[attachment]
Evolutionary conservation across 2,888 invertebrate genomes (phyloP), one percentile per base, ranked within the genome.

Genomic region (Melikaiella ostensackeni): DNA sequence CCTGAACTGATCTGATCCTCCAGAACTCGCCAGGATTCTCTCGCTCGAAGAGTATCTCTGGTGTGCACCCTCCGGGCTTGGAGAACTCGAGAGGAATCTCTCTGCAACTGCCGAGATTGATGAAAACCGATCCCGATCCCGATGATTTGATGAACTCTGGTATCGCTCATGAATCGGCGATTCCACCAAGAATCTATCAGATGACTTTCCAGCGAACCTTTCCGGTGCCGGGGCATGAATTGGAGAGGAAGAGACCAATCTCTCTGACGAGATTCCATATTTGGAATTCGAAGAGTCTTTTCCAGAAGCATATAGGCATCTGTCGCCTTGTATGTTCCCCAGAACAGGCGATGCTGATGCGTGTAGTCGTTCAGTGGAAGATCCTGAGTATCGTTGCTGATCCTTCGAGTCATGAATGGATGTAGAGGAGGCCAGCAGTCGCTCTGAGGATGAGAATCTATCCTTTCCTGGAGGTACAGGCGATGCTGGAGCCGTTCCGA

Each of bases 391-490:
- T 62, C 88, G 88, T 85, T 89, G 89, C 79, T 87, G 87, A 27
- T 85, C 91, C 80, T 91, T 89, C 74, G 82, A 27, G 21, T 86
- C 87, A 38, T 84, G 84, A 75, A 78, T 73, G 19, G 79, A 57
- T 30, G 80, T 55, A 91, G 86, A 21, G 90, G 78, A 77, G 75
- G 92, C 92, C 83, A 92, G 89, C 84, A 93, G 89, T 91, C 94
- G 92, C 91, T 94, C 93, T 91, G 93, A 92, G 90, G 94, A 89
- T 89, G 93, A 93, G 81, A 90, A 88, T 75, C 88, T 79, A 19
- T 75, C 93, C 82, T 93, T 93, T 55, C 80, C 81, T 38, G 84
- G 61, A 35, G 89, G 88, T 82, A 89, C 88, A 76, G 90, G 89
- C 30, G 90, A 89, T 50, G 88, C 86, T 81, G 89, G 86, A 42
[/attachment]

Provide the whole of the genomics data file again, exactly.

Evolutionary conservation across 2,888 invertebrate genomes (phyloP), one percentile per base, ranked within the genome.

Genomic region (Melikaiella ostensackeni): DNA sequence CCTGAACTGATCTGATCCTCCAGAACTCGCCAGGATTCTCTCGCTCGAAGAGTATCTCTGGTGTGCACCCTCCGGGCTTGGAGAACTCGAGAGGAATCTCTCTGCAACTGCCGAGATTGATGAAAACCGATCCCGATCCCGATGATTTGATGAACTCTGGTATCGCTCATGAATCGGCGATTCCACCAAGAATCTATCAGATGACTTTCCAGCGAACCTTTCCGGTGCCGGGGCATGAATTGGAGAGGAAGAGACCAATCTCTCTGACGAGATTCCATATTTGGAATTCGAAGAGTCTTTTCCAGAAGCATATAGGCATCTGTCGCCTTGTATGTTCCCCAGAACAGGCGATGCTGATGCGTGTAGTCGTTCAGTGGAAGATCCTGAGTATCGTTGCTGATCCTTCGAGTCATGAATGGATGTAGAGGAGGCCAGCAGTCGCTCTGAGGATGAGAATCTATCCTTTCCTGGAGGTACAGGCGATGCTGGAGCCGTTCCGA

Each of bases 391-490:
- T 62, C 88, G 88, T 85, T 89, G 89, C 79, T 87, G 87, A 27
- T 85, C 91, C 80, T 91, T 89, C 74, G 82, A 27, G 21, T 86
- C 87, A 38, T 84, G 84, A 75, A 78, T 73, G 19, G 79, A 57
- T 30, G 80, T 55, A 91, G 86, A 21, G 90, G 78, A 77, G 75
- G 92, C 92, C 83, A 92, G 89, C 84, A 93, G 89, T 91, C 94
- G 92, C 91, T 94, C 93, T 91, G 93, A 92, G 90, G 94, A 89
- T 89, G 93, A 93, G 81, A 90, A 88, T 75, C 88, T 79, A 19
- T 75, C 93, C 82, T 93, T 93, T 55, C 80, C 81, T 38, G 84
- G 61, A 35, G 89, G 88, T 82, A 89, C 88, A 76, G 90, G 89
- C 30, G 90, A 89, T 50, G 88, C 86, T 81, G 89, G 86, A 42